Voting down international law?

Lessons from Switzerland for compensatory constitutionalism

There was quite some relief in Switzerland when it became clear on Sunday 25thNovember that the so called “initiative on democratic self-determination” had been rejected by the voters (the end result with 66 percent no-votes was much clearer than expected). While it is nothing new in Switzerland that popular initiatives are launched which lead to conflicts with international law (just remember the popular initiatives on the ban of minarets, on the …

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Current Developments

Trump’s latest attack on international law

How the nomination of judge Kavanaugh to the supreme court could shape the USA’s approach to international obligations

It seems that US-President Donald Trump has won a powerful supporter for his onslaught on international law and international institutions: Supreme Court Judge nominee Brett Kavanaugh. The nomination of judge Brett Kavanaugh by Donald Trump as successor for the departing judge Kennedy has understandingly only received mediocre attention in European media and within the public law community whereas this issue seems to prevail debates in recent weeks amongst US scholars and large …

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DiscussionResponse

Gibt es noch Hoffnung für überstaatliche Demokratie?

Plädoyer für einen wehrhaften Internationalismus

In seinem Interview auf diesem Blog vertritt Armin von Bogdandy die Position, dass sich die Rahmenbedingungen für überstaatliche Demokratie in den letzten Jahren verschärft hätten. Zwar zeigt er sich überzeugt, dass die überlieferten Prinzipien demokratischen Regierens im Grundsatz auch weiterhin für überstaatliche Ebenen maßgeblich und sinnvoll seien. Es müsse jedoch gelingen, die Entfremdung bestimmter Bevölkerungsteile von überstaatlichen Institutionen zu überwinden und den in vielen Ländern (wieder-)auferstandenen autoritären Nationalismus institutionell einzufangen. …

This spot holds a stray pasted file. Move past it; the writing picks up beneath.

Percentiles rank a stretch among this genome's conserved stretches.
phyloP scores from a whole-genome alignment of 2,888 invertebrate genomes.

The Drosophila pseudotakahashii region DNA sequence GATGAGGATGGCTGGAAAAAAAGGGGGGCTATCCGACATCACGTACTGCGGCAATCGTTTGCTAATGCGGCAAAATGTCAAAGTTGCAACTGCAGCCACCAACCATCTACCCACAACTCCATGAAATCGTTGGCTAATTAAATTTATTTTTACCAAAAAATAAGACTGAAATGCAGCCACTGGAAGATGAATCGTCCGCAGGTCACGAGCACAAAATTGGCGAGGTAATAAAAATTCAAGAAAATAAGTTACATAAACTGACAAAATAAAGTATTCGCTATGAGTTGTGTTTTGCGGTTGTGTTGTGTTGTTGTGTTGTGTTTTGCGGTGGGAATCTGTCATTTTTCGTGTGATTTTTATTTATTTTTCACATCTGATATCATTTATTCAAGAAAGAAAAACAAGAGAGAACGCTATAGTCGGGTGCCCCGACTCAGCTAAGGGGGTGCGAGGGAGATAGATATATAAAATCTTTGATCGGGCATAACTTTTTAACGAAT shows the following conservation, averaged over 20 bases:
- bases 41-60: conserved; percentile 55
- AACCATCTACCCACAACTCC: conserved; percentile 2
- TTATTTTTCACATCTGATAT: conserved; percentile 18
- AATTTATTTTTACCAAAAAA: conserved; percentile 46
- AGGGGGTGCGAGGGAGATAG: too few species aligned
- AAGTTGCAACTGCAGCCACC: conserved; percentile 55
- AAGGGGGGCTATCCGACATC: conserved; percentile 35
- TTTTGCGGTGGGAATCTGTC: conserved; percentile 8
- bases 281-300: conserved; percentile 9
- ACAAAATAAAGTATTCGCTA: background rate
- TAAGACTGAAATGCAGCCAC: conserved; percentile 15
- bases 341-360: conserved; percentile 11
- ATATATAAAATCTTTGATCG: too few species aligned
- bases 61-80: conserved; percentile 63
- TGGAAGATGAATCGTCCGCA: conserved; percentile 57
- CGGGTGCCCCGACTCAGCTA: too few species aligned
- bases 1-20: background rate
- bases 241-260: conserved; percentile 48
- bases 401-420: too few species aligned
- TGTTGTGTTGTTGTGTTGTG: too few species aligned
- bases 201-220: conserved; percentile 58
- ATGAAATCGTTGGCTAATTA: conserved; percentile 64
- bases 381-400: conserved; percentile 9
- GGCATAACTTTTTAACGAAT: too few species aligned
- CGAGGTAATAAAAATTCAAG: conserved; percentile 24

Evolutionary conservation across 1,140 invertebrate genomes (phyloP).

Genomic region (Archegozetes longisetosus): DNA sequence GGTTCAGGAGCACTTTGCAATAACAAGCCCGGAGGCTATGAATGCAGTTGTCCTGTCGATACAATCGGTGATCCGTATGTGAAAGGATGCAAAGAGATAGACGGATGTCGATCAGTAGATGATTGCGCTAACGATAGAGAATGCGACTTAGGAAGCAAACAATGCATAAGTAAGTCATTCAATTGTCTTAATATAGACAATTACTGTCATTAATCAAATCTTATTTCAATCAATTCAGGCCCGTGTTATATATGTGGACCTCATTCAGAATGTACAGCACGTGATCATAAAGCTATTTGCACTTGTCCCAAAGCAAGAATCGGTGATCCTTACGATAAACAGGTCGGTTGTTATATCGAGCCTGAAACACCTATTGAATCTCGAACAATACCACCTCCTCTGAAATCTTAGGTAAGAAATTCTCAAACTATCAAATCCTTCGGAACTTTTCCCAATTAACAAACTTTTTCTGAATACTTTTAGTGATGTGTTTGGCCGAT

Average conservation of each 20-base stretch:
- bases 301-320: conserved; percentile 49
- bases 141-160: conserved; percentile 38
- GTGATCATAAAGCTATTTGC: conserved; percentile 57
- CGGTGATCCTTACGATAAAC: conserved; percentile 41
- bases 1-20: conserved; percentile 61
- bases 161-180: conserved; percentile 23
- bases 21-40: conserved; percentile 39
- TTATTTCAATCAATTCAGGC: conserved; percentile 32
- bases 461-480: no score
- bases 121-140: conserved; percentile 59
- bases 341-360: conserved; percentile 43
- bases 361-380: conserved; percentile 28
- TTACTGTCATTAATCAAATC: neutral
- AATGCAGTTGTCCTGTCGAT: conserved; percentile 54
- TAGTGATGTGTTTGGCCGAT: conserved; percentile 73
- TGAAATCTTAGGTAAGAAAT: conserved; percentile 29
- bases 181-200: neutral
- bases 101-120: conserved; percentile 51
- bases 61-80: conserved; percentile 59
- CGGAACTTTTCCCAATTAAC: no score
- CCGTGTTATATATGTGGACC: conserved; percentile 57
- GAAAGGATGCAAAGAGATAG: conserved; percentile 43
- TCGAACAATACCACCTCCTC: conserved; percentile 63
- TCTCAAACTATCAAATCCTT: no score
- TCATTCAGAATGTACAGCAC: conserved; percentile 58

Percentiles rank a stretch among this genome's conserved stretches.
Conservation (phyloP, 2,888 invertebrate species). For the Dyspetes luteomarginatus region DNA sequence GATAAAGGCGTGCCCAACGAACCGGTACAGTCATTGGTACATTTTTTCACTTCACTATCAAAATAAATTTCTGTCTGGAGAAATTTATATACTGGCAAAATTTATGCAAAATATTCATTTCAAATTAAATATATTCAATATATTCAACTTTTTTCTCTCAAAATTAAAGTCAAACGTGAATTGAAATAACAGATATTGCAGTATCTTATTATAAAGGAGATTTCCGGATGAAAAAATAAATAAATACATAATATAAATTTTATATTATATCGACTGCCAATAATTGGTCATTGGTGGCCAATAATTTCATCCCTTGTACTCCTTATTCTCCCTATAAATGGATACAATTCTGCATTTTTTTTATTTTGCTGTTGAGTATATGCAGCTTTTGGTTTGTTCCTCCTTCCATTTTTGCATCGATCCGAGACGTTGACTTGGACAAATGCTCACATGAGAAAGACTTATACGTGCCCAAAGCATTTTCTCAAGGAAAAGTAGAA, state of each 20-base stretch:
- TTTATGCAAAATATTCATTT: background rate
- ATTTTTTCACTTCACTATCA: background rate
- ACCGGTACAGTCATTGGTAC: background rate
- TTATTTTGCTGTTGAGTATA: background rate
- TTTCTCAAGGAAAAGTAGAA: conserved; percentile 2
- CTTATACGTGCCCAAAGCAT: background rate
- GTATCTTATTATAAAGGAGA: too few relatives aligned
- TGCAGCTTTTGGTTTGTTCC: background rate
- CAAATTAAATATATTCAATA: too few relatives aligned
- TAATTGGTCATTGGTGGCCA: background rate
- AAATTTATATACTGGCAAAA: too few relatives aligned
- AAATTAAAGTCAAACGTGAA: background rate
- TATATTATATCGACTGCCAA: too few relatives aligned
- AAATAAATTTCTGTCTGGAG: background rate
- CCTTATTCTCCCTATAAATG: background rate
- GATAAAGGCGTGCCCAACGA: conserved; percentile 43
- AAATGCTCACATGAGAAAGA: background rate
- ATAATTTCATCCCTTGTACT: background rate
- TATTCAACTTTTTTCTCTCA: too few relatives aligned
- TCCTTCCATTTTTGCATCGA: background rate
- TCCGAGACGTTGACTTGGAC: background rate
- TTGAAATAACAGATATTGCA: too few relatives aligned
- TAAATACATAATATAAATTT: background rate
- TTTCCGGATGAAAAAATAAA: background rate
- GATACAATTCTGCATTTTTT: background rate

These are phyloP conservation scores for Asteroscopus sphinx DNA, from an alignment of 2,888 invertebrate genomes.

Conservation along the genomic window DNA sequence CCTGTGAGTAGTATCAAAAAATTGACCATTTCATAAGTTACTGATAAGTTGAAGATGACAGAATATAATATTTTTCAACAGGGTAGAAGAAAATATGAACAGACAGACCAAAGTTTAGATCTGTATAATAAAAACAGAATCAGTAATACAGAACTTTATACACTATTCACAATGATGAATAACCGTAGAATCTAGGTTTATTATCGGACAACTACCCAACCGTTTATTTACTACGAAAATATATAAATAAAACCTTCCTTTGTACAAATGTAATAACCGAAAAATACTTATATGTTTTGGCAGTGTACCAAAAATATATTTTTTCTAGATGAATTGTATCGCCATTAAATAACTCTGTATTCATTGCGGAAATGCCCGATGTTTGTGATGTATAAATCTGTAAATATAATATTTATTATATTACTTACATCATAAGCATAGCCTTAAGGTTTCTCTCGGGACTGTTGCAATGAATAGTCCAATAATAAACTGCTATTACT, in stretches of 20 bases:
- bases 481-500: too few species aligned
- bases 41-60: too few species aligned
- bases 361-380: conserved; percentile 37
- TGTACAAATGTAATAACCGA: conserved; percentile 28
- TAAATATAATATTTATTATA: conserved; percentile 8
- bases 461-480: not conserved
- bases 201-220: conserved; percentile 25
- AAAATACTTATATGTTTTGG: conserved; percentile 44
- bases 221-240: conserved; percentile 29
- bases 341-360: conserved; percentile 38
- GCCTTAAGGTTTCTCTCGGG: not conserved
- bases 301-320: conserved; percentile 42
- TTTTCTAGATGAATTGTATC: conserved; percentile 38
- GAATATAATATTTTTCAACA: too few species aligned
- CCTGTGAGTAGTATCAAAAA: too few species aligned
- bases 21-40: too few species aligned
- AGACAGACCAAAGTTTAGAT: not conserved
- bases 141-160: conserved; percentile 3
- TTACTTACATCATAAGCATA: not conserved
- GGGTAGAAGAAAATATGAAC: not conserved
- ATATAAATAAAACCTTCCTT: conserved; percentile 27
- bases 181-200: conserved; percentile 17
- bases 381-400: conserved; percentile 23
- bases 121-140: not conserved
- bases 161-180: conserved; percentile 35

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Interview

Demokratie und Völkerrecht

Ein Interview mit Armin von Bogdandy

Es wird zur Zeit viel über die Funktionsfähigkeit von Demokratie und über die Effektivität internationalen Rechts gesprochen, aber selten über beides zusammen. Wer wäre besser aufgestellt, um dazu etwas Erhellendes zu sagen, als Armin von Bogdandy, der sich seit vielen Jahren mit den Zusammenhängen von Demokratie und Völkerrecht befasst? Armin von Bogdandy bedarf keiner Vorstellung, wie es so schön heißt, er ist Direktor am Heidelberger Max-Planck-Institut für ausländisches öffentliches Recht …

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Russian Perspectives on International LawSymposium

The EU-Russia Civil Society Forum

Fostering the Voice of Civil Society in the International Legal Debate

When speaking of the role of Russia in the contemporary international legal debate, it is helpful not only to focus on particular topics and questions, but – as with all other debates – to start with the question, at what levels and in which formats such a legal debate takes place; which actors are actively engaged in it or can actively participate in it, and what impact it has. To …